Last Wednesday night, the GRAMMY Museum welcomed Quentin Tarantino to discuss his music selection process for his movies, particularly his recent film, “Once Upon a Time in Hollywood.” He was interviewed briefly by GRAMMY Museum moderator Scott Goldman, who then turned the discussion over to music writer and critic David Wild.
Just like he is in televised interviews, Tarantino is extremely, somewhat humorously, confident. His brain works too fast for his mouth to keep up, so he often verbally grasps for the right word before letting loose another machine gun fire of information. Later, when Mark Lindsay, the vocalist of Paul Revere and the Raiders joins him onstage, Tarantino is visibly more comfortable and his answers become more thought-out and succinct. Tarantino generously shares the spotlight, except for one time when he starts recounting something about Mark, who teasingly takes the piss out of Tarantino, asking, “Do YOU want to tell the story?”
The interview started out with questions about the first albums Tarantino ever bought (George Carlin and the Superfly soundtrack), and his process of choosing songs. He has a record collection that looks like a record store, and he looks for songs right from the beginning of the concept and even while he is on set. For” Once Upon a Time in Hollywood,” he had some archivists dig up 14 hours of 93 KHJ on the air, and some of the songs, as well as the ads and radio patter in the movie, came from those tapes. Tarantino has also collected movie soundtracks since he was a kid, so he uses bits of them sometimes. There was a lot of talk about the history of radio in Los Angeles and the music of the late 60s, especially the more obscure bands from the latest soundtrack.
Later, Mark Lindsay of Paul Revere and the Raiders joins Tarantino onstage. He has a warm, low, velvety voice, which would be a perfect disc jockey voice. He is extremely likeable and interesting. There is more talk of radio and obscure 60s bands. Lindsay makes a point that their albums were mixed for AM radio and they were only mixed for LPs as an afterthought. He makes the occasional drug or hippie joke, and the room either doesn’t get them, or chooses to ignore them. He occasionally says something like, “I have a story about Abigail Folger, but I can’t tell it right now because it’s too long,” and I was thinking, “Get this man his own show!”
Things that blew my mind:
Tarantino says that he would have liked to put the Carrie Nations from “Beyond the Valley of Dolls” in the movie as if they were an actual band playing on the radio in order to cue people that this was an alternate reality. He mentions “In the Long Run,” a Carrie Nations song covered by Redd Kross. I was the only one in the audience who seemed to recognize the reference.
One of my favorite cult movies is “Shogun Assassin,” an amalgam of three Japanese “Babycart” movies. It turns out that Mark Lindsay did the theramin soundtrack! And again, no one seemed to know what they are talking about! How did you people become Tarantino fans without cutting your teeth on these weird movies like I did? Then I remember Video Archives, my local video store that had an amazing Cult section. The same video store where Tarantino used to work. Oh. That’s why I have seen all of these movies.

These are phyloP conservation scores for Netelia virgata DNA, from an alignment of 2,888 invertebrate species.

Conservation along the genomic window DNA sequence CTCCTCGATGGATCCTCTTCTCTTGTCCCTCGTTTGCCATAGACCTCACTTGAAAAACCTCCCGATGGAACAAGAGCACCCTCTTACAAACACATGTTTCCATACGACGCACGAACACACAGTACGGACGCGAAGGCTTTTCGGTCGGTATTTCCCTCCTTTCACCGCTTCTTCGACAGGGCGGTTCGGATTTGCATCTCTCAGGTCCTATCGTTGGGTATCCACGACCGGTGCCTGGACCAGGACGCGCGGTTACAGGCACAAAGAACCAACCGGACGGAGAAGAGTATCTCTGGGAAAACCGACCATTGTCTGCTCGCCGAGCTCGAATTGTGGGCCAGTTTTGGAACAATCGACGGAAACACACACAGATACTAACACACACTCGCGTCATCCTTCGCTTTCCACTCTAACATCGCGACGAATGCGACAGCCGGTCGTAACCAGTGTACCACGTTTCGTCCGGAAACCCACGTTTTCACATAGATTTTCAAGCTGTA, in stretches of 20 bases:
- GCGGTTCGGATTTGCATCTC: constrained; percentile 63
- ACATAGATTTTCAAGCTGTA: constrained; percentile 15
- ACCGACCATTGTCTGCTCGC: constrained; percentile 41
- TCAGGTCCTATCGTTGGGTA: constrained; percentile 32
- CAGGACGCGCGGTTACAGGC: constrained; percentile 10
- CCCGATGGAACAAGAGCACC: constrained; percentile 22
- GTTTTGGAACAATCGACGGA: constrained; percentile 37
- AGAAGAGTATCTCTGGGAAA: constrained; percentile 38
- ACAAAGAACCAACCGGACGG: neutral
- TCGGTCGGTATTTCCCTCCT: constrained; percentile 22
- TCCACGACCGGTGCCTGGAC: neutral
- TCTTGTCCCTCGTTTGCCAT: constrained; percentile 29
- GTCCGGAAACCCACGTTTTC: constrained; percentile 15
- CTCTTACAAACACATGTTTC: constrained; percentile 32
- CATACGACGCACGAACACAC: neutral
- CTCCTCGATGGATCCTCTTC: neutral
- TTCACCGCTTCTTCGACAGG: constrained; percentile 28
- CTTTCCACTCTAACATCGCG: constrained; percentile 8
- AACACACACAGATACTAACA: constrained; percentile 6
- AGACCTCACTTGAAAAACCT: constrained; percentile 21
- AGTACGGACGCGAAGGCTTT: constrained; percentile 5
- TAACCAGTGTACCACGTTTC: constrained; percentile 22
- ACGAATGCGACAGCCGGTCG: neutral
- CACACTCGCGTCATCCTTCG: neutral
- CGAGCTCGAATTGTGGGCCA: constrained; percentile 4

Most people who know the Manson story know that music producer Terry Melcher lived in the Cielo Drive murder house prior to Sharon Tate. And even though Manson knew Melcher didn’t live there anymore, it’s the reason he chose that house. Some people also know that Terry Melcher produced Paul Revere and the Raiders. What they might not know, and what I didn’t know, is that Mark Lindsay, who was sitting right there in front of us, was Terry Melcher’s room-mate in the Cielo Drive house and had even met Manson at that house a couple of times!
Lindsay and Terry Melcher wrote a lot of the Paul Revere and the Raiders songs together on a piano in the Cielo Drive house, which remained there through several tenants, including Roman Polanski and Sharon Tate. On the morning the murders were discovered, the sheet music for “Straight Shooter” was on the piano. It is believed that Abigail Folger had been playing it. It turns out that Lindsay and Melcher once had John Phillips of the Mamas and the Papas visiting, and had asked him for some of his sheet music. He gave them “Straight Shooter,” from their newest album. After messing around a little on the piano, they put the sheet music in the piano bench, where it stayed until Sharon Tate moved in. Mark mentioned, “…and that’s the piano that you used in the movie. It’s the real piano…Do you OWN that piano?”
“No, no no, but in the movie you see Abigail Folger play the piano, playing “Straight Shooter,” which was on the piano. “…What songs did you write on that piano?”
“Good thing, Mr. Sun, Mr. Moon…”
“Most of The Spirit of ’76, right? “Is it me or is it you?”
Mark corrects him, “Is it you or is it me? and jokes “Which IS it?”
After the interview, Mark Lindsay performed the three Paul Revere and the Raiders songs that are on the soundtrack–“Hungry,” “Good Thing” and “Mr. Sun, Mr Moon”–with a choir from Tesoro High School, and it was fantastic!!! I forgot how much I loved those songs! Lindsay is not only a good singer, but his growls, hisses and screams are gorgeous and sexy.
If this had been an infomercial for the movie soundtrack, I would have been on the phone already. Lindsay called the album, which includes several of the retro commercials and DJ breaks from the film, “Great driving music.” I haven’t had the chance to roll down the windows and crank this soundtrack while speeding along the Coast Highway yet, but I can’t wait for the opportunity.
Previously on The LA Beat:
For your edification, The Carrie Nations:
And “Shogun Assassin”